19. Hi Sipu.

    To quote Cary Grant in ‘Bringing Up Baby’ as he repeatedly failed to meet up with Mr Peabody, ‘I’ll be with you in a minute.’

    It’s complicated but I really am trying to reply to you. My problem is that I am trying to condense 50+ years of active political life and all that I learned from my parents about their beliefs and the beliefs of their parents into that reply. Add my version of the realpolitik of the present and future of my country and said reply has already reached ‘War and Peace’ length..

    Whatever. You asked for it and I promise that I will give it to you once I trim it down.

    Just as a taster, I do not believe that the majority of Scots want to leave the Union.I also believe that the majority of the other nations of our country of the United Kingdom of Great Britain and Northern Ireland do not want us to leave either.

    We are a family and we can and will resolve our problems. In my opinion.

  20. Hi Sipu.

    Your remarks in quotes.

    ‘What is in it for England and the rest of the Union if Scotland continues to be a member and what would those nations lose if Scotland became independent?’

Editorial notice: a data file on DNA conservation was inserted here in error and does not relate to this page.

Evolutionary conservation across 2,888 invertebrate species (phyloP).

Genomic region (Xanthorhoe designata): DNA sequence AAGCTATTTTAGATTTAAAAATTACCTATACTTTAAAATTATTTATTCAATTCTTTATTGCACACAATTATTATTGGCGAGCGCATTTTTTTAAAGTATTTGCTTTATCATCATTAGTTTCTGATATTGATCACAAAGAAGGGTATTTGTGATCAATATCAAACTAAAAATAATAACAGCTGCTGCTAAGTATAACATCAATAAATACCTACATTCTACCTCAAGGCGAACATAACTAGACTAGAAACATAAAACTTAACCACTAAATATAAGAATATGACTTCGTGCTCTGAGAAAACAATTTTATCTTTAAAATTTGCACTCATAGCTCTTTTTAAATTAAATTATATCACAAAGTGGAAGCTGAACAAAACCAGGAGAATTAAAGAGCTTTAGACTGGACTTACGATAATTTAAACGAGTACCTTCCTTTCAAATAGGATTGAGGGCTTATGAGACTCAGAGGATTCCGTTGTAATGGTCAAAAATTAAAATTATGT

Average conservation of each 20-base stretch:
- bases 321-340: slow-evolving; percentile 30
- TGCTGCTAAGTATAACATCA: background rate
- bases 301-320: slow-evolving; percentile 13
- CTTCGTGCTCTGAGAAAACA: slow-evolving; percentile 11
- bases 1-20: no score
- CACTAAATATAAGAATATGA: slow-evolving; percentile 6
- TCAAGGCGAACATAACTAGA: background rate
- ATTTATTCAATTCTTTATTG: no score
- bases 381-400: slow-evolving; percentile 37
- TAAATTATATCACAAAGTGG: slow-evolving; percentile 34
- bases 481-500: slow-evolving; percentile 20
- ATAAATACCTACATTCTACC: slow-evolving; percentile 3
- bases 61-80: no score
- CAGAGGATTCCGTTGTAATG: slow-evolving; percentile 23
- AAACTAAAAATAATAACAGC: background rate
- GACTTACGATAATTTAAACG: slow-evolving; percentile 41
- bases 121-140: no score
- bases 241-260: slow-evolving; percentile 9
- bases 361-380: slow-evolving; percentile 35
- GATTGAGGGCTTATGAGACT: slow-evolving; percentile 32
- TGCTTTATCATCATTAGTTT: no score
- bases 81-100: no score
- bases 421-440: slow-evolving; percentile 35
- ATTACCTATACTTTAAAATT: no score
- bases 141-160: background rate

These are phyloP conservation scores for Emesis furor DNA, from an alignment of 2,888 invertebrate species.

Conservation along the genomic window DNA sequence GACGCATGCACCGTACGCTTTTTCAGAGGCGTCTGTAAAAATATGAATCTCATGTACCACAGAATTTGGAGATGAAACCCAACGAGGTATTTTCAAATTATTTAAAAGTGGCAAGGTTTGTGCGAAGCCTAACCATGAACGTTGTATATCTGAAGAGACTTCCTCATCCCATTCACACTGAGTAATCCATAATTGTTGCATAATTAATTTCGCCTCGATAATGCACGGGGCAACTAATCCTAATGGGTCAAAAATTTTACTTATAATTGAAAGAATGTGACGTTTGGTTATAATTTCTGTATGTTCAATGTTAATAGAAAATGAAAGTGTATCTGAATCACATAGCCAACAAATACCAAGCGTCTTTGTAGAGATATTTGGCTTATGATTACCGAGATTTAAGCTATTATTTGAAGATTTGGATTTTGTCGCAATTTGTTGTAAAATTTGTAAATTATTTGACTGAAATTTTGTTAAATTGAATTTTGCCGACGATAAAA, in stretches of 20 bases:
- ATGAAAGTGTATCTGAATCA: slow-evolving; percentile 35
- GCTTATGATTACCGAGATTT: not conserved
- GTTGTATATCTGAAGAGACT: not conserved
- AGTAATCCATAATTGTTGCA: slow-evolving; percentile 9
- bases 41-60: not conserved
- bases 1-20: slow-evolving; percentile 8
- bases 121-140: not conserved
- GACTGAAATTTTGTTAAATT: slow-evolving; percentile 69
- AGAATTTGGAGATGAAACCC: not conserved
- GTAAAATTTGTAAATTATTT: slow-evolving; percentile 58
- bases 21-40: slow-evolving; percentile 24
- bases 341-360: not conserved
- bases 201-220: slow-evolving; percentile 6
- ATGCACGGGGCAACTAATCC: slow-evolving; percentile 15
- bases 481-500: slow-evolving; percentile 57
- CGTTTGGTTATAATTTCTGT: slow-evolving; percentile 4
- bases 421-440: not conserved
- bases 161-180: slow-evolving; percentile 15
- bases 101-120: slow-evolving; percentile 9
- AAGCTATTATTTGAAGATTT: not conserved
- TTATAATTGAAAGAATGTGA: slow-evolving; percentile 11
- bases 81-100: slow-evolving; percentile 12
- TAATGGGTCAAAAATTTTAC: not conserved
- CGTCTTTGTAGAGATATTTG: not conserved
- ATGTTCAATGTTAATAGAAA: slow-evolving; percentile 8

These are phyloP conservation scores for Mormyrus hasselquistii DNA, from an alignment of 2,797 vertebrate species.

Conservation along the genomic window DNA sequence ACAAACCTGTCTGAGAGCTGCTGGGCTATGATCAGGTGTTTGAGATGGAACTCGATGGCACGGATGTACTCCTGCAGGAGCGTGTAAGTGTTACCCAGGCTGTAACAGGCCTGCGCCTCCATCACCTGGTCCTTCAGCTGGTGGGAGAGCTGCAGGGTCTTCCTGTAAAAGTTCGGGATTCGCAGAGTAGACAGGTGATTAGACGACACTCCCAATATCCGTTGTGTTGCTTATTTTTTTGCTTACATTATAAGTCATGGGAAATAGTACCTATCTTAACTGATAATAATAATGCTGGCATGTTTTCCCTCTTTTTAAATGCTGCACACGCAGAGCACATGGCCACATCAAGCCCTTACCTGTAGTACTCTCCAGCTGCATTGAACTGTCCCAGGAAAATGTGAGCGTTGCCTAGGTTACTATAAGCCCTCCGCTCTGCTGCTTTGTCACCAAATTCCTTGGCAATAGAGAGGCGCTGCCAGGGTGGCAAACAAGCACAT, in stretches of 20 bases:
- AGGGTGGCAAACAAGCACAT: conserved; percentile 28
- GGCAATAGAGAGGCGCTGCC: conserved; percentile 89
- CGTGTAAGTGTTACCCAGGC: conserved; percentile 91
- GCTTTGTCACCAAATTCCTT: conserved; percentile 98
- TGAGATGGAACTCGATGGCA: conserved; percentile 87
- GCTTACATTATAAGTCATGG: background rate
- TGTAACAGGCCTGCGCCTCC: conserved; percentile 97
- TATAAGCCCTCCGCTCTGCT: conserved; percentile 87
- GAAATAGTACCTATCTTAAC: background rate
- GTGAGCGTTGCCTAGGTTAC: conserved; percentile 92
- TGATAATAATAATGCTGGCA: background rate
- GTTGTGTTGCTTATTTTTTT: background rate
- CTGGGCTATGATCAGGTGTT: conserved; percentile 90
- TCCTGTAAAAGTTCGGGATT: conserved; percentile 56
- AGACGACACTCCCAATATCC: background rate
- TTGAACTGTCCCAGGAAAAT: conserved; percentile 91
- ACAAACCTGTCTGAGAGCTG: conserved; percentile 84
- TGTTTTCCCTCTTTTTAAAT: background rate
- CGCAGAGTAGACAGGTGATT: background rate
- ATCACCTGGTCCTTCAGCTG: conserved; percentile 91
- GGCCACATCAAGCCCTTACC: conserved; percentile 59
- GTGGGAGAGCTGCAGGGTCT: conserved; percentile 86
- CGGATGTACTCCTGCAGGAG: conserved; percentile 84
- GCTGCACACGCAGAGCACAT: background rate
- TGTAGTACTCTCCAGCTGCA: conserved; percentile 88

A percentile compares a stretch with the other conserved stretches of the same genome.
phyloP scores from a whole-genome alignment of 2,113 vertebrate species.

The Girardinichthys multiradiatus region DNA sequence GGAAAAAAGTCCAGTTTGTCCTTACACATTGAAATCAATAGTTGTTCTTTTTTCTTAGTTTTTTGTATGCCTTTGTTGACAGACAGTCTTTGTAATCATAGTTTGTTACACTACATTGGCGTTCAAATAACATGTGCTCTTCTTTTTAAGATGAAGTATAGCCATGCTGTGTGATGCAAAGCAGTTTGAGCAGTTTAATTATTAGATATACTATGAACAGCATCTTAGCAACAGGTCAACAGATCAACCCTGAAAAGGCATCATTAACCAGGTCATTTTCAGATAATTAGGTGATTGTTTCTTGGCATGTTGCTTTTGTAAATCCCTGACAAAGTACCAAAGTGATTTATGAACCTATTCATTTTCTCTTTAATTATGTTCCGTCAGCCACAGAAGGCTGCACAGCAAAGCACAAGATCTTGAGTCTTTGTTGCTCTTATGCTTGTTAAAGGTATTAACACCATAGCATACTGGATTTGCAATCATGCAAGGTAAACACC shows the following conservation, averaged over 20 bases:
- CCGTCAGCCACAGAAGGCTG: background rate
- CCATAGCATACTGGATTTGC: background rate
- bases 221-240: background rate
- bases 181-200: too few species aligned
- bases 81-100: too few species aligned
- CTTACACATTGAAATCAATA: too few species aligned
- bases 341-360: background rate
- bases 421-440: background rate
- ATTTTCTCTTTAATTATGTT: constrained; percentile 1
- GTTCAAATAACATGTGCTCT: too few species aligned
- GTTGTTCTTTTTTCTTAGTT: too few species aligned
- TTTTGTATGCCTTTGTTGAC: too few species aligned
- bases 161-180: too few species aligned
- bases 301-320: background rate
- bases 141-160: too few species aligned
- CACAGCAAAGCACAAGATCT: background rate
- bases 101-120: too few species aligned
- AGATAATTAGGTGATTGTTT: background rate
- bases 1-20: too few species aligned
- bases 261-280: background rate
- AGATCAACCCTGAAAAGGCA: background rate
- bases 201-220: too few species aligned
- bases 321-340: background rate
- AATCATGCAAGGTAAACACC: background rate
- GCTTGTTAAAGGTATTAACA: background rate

We would lose our joint history for over 300 years. I realise that does not matter to you as you are happy to sun yourself in ‘beautifully warm and sunny Zimbabwe.’ I am delighted that you have moved on from your British roots and have reconciled yourself thereto.

    ‘Labour would struggle to win ever again without the Scottish vote, and that can only be a good thing.’ Serious and serial crap. Labour have usually won or lost British elections anyway. Having no Scottish votes would always have changed the percentage and majority but would only ever have changed the result once since 1945. It would, admittedly, have been a good thing if it had happened more often.

    ‘As I understand it, though I stand to be corrected by anyone other than Mr Salmond, there is a net flow of tax revenue heading north each year. With an independent Scotland, the Union would hang onto those revenues.’ That’ll be a bit of a ‘No’ then. Complicated. Parts of Scotland (eg Embra and Aberdeen) are net contributors to the UK. Parts of England are just not pulling their weight – I won’t name them because we are a family and these things happen.